Two former executives at Virgin Blue have broken cover to announce they plan to launch a new budget airline in Australia next year – but it won’t fly major capital city routes.
Rick Howell and Tim Jordan have said ‘Bonza’ is backed by US investment firm 777 Partners, who have already poured cash into Canadian low-cost carrier Flair.
The business said fares will be up to 40 per cent lower than its competitors and would focus on launching routes in regional centres capable of landing a 737. Its initial fleet will comprise just two or three of the Boeing narrowbody aircraft.
“Of the 15 largest domestic aviation markets in the world, Australia is the only one with just one low-cost carrier, being Jetstar, so that doesn’t sit right,” said Jordan.
Unlike rivals Virgin, Qantas, Jetstar and Rex, the new airline will focus on routes not currently served by existing operators, and would be limited to “two, three or four services a week”.
Bonza said its executives are currently negotiating with airports in order to develop a network while keeping prices low.
Howell was previously Virgin Blue’s general manager of flight operations, while Jordan was its chief commercial officer, who subsequently became the architect of Kazakhstan airline FlyArystan.
777 Partners is an experienced aviation investor and has also invested in a regional airline alliance in APAC called Value Alliance.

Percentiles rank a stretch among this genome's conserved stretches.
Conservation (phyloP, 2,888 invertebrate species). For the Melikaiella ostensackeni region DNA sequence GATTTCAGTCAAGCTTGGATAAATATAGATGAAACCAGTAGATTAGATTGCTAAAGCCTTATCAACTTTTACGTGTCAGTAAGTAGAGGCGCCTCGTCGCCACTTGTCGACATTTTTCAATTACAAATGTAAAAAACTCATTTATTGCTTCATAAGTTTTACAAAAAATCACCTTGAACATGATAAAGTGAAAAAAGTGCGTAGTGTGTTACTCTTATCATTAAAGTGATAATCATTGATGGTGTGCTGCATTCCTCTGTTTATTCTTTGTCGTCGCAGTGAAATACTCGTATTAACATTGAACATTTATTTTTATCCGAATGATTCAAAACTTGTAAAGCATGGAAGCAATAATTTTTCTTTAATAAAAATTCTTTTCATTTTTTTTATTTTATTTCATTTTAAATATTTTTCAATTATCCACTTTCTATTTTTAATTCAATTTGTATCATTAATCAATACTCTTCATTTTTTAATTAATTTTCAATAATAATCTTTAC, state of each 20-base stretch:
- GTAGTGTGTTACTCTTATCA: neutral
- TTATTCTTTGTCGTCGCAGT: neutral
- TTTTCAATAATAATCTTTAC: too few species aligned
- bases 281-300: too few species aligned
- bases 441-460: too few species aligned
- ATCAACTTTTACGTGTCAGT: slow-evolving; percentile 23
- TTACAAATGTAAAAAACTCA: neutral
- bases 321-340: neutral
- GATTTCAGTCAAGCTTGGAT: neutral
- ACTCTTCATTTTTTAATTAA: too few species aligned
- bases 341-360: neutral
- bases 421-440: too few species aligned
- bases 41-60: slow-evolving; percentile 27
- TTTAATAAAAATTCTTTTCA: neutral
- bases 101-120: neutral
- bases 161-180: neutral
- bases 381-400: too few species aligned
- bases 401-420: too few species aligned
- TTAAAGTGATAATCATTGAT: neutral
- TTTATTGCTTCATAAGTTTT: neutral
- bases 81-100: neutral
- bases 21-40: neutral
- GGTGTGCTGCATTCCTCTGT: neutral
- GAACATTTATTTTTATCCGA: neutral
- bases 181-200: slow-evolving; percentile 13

The managing partner of 777 Partners, Josh Wander, said, “There is a huge opportunity to both do good and do well by democratising air travel through lower costs. We want to increase consumer choice and make travel more affordable and more accessible for all Australians.”
Jetstar currently has the budget market to itself after Virgin closed subsidiary Tigerair during its administration last year.
Bonza’s announcement comes after Rex announced in May last year that it would rival Qantas and Virgin to take on domestic routes between capital cities, and in November confirmed it had secured a $150 million investment.
Both Rex and Virgin are pursuing a ‘hybrid’ pricing strategy that sees them sit between Qantas and Jetstar. However, in August, Virgin announced it would launch a new cheap ticket that doesn’t include a baggage allowance.
The airline said almost one in three customers don’t require check-in baggage on domestic routes, with this number increasing on the country’s busiest Golden Triangle routes between Melbourne, Sydney and Brisbane.
“Every customer is unique and has different needs and budgets, and we want to welcome all of them onboard to experience our award-winning service, in the way that best suits them,” a Virgin spokesperson said. On top of the three-tier economy booking system, Virgin will also continue to offer Economy X and business class fares.
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